Scary bear and octopus: How Russia is shown on historic humorous maps of Europe

Have you seen pictures like “How Americans see Europe,” showing a map with funny country names? European caricaturists of the late 19-early 20th century were much more creative!

Unsurprisingly most maps depict Russia as a bear. On this map drawn in Belgium in 1864 after the Crimean War, Russia is shown as a bear in shackles. A coalition of the Ottoman Empire, France, Britain and Sardinia managed to defeat the "bear" resulting in Russia losing some territories and its Black Sea fleet being temporarily banned.

This is the L’Europe Comique (Comical Europe) map by Andre Belloguet, showing expressive faces roughly following the established boundaries of Europe at the time. This is a rare example where Russia is not shown as an aggressor, but as a cultured and erudite gentleman. "This may perhaps symbolize Russia’s growing cultural self-expression in the fields of literature, music and the arts," the publisher says.

L’Europe Animale (Animal Europe) is another satire of Belloguet, dated 1882. Europe is depicted as a mad menagerie.

This map shows Europe on the eve of Franco-Prussian War of 1870. While Prussia is a fat man that is going to burst, Russia is shown as an angry man who is only bothered with how to fill his basket. Other countries are also interesting: England is an old witch, holding its dog Ireland on a leash, while Switzerland is situated between two opponents is a house without windows or doors, symbolizing its neutrality.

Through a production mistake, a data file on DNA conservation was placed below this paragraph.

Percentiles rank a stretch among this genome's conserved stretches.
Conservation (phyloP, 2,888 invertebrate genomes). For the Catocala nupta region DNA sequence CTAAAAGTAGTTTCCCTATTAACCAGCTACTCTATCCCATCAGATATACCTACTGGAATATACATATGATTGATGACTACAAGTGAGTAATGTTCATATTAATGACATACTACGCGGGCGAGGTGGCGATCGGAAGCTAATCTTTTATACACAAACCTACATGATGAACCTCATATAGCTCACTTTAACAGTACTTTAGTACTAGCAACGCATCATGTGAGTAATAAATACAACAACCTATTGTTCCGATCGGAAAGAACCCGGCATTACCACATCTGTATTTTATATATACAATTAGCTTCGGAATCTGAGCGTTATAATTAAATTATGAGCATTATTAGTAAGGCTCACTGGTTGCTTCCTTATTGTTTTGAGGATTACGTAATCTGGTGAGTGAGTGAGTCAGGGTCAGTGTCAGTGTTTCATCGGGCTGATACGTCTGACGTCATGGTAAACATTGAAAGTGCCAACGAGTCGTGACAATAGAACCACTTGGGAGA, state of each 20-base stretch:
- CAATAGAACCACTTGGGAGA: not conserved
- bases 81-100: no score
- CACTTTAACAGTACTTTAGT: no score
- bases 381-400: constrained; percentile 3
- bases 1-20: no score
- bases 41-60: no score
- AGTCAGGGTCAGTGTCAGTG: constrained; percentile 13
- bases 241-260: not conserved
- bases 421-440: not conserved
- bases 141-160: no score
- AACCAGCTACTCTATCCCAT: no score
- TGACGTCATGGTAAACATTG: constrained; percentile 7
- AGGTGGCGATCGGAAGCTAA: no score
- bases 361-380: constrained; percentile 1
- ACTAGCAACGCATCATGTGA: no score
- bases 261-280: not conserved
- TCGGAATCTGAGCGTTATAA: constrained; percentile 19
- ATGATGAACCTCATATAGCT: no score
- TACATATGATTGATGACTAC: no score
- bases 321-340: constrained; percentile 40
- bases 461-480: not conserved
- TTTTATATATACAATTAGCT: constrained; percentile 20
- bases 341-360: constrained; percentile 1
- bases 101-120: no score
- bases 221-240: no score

It's interesting to see how artists from different countries showed the situation in Europe. This map drawn by an Englishman depicts Great Britain as brave soldier John Bull. Meanwhile Russia is a scary octopus with a head of Nicholas II, stretching out its tentacles to China, Persia, Poland and Scandinavia.

The First World War changed artistic attitudes. Some countries here are shown as angry barking dogs that are going to tear each other apart, with a dachshund Germany as the center of all. Surprisingly Russia is not only an aggressive bear, but a steamroller that is just about to crash through Europe.

Another map shows a German eagle surrounded by big and powerful England, a scary Russian bear (which is already holding an Austrian clown in one claw) and a French woman wielding a bayonet.  Interestingly Turkey is pushed to fight on the side of Germany as well as Italy, which is even singing a popular song “You made me love you.”

In 1868 Harvey William drew a series of cartoons, each showing a single country and containing a brief, witty poem. For example, “Beautiful England, – on her Island throne, – / Grandly she rules, – with half the world her own...” Russia is shown as a bear crossed with a priest. The caption says "Peter, and Catherina, and Alexander, / Mad Paul, and Nicholas, poor shadows wander/ Out in the cold; while Emperor A. the Second / In Eagles, Priests, and Bears supreme is reckoned."

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